When To Use Indoor Herbs  

You’ll need to allow your plants some time to acclimatise to their new home. For seedlings, you can start to harvest them once they reach around 6 inches tall. For nursery plants, you can start using them once you see new growth. Always use good snipping tools to protect your plant’s stems. For most herbs, you should gently cut 2 to 3 inches from the tips as needed. This will also encourage more lush growth. 

 For certain herbs, such as parsley and chives, you can snip the entire stem from the outside of the plants. In this case, any new growth will start to fill the plant back out. Be mindful to never take more than a third of your plant’s foliage at any one time. Harvesting more than this can stress the plant and cause it to deteriorate. 

 Finally enjoy the fruits of your labour by adding them to your favourite dishes or use the chance to discover and try out new recipes. The addition of just one new herb can offer a wealth of new flavours to the food you love. Sign up for our newsletter for all the latest news, growing tips, recipes and of course, special offers.  


Ultimate Spring Herb Planting Guide For Beginners
Ultimate Spring Herb Planting Guide For Beginners
by Hetty (MS) | 18th March 2022

Whether you’re growing herbs in a kitchen garden or outdoors, spring is an excellent time to get started. Herbs don’t need much space so make brilliant houseplants. There’s a certain satisfaction that comes from nurturing herbs until it’s time to use them. Growing herbs yourself means fewer trips to the supermarket too. Imagine having that fresh basil on hand for a last-minute pasta dish or ramping up your roast with rosemary you’ve grown yourself.  

When should you plant herbs in the spring? 

According to “Sow seeds of herbs such as basil, chives and parsley under glass with or without heat from January to early April. Additionally, as soil conditions allow, you can sow a seed of chervil, coriander and dill, directly into the soil outdoors from March onwards”  

 If you’re planting indoors you won’t need to be so mindful of weather conditions. Young plants should, however, be protected from cold areas and drafts. A nice sunny windowsill is often the perfect place to grow some amazing spring herbs. Once the days get warmer and the sun stronger you should be careful to prevent herbs from becoming dry or scorched. Provide shade if the strong sun is in direct contact for long periods.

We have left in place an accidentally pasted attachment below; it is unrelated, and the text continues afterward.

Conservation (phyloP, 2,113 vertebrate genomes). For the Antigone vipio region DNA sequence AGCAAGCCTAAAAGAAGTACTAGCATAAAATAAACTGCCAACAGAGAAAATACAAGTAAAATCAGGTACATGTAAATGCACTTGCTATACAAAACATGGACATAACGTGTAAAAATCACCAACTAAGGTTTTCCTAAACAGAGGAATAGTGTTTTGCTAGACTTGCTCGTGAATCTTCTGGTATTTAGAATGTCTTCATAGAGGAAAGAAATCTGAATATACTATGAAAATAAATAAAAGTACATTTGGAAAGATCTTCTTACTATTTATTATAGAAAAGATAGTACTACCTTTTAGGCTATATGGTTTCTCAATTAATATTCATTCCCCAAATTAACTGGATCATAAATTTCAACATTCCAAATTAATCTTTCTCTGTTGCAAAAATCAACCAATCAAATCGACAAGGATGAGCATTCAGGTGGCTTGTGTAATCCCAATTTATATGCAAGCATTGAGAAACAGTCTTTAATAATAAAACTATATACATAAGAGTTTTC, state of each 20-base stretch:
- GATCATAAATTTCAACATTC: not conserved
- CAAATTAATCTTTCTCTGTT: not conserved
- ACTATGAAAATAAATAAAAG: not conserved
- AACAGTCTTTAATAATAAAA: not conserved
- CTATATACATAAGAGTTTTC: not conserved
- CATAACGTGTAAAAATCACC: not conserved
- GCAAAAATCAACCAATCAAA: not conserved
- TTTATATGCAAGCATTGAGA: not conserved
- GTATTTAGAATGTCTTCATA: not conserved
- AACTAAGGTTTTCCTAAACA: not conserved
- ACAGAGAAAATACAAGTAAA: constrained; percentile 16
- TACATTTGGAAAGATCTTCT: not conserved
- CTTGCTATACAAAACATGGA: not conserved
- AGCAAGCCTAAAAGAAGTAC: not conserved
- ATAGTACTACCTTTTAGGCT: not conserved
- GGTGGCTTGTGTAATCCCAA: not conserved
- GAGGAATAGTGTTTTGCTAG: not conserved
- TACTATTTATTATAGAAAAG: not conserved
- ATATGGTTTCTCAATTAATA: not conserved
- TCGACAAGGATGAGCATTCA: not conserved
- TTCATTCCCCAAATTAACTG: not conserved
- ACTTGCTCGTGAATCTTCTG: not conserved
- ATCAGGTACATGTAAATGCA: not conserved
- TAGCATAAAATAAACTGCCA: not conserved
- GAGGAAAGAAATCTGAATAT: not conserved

How do you start a herb garden in the spring?  

The first rule of starting your own herb garden is sunlight. Herbs love light, especially sunshine. A windowsill with a few hours of direct sun is perfect. Select whichever pots fit your style and the space they’re going to live in. Water your herbs well and enjoy watching them grow.  

If growing spring herbs outdoors, again, sunlight is key. Choose a sunny spot that will also protect the herbs from strong winds such as a patio corner. If planting into large planters or directly into the ground, choose a good quality compost. Rainwater will generally be sufficient for outdoor herb gardens but during the drier months, you’ll need to keep an eye on moisture levels in your soil.  

Growing herbs in pots for beginners 

 Most spring herbs can be grown in pots or containers. You can either plant from seeds or perhaps easier for beginners, from young but established plants. If buying established plants, beware of those sold in large supermarkets etc as they will generally not be used to outdoor conditions.  

 Once your herbs are established, they can be moved outdoors. Choose containers that are fairly deep to allow the roots plenty of room. This also means they will be able to survive in the long term, giving you less risk of damaging roots when moving plants.  

Creating a spring herb garden  

In order to create a successful spring herb garden, you should: 

  • Use a gritty, well-drained compost or seed/potting compost. 
  • Keep the compost moist, not sodden.  
  • Use a balanced fertiliser to encourage the growth of leaves.  
  • Consider plans for overwintering herbs such as covering or moving indoors. 
  • Avoid watering leaves, instead water at the root.  

Growing herbs 

 Here’s a brief guide of some of the most popular herbs and how you can succeed when growing them. For ideas on using your successfully grown herbs see our Herbs and Plants Recipes or find loads of tips and meal ideas using homegrown herbs from @kitchenbuddy on Twitter. 


  • Grows best in rich, well-drained to fairly dry soil in a sunny spot. 
  • Is susceptible to the cold so only plant Basil outside after all danger of frost has passed   
  • Pinch off growing tips to encourage a bushy plant & pick the leaves to use during the growing season.  


  • Thrives in rich, well-drained soil but can tolerate wet conditions. 
  • After flowering, cut right down to promote fresh growth. 
  • Leaves, bulbs and flowers can all be eaten.  


  • Likes well-drained soil, lots of sun but can be more productive in partial shade. 
  • Leaves and roots can be used in cooking. 
  • Seeds add delicious flavouring to curries and pickles. 


  • Does well in well-drained neutral to slightly acidic soil.  
  • Leaves are usually cut from spring to summer and can be used fresh or dried. 
  • Seeds can be harvested in summer and used for cooking.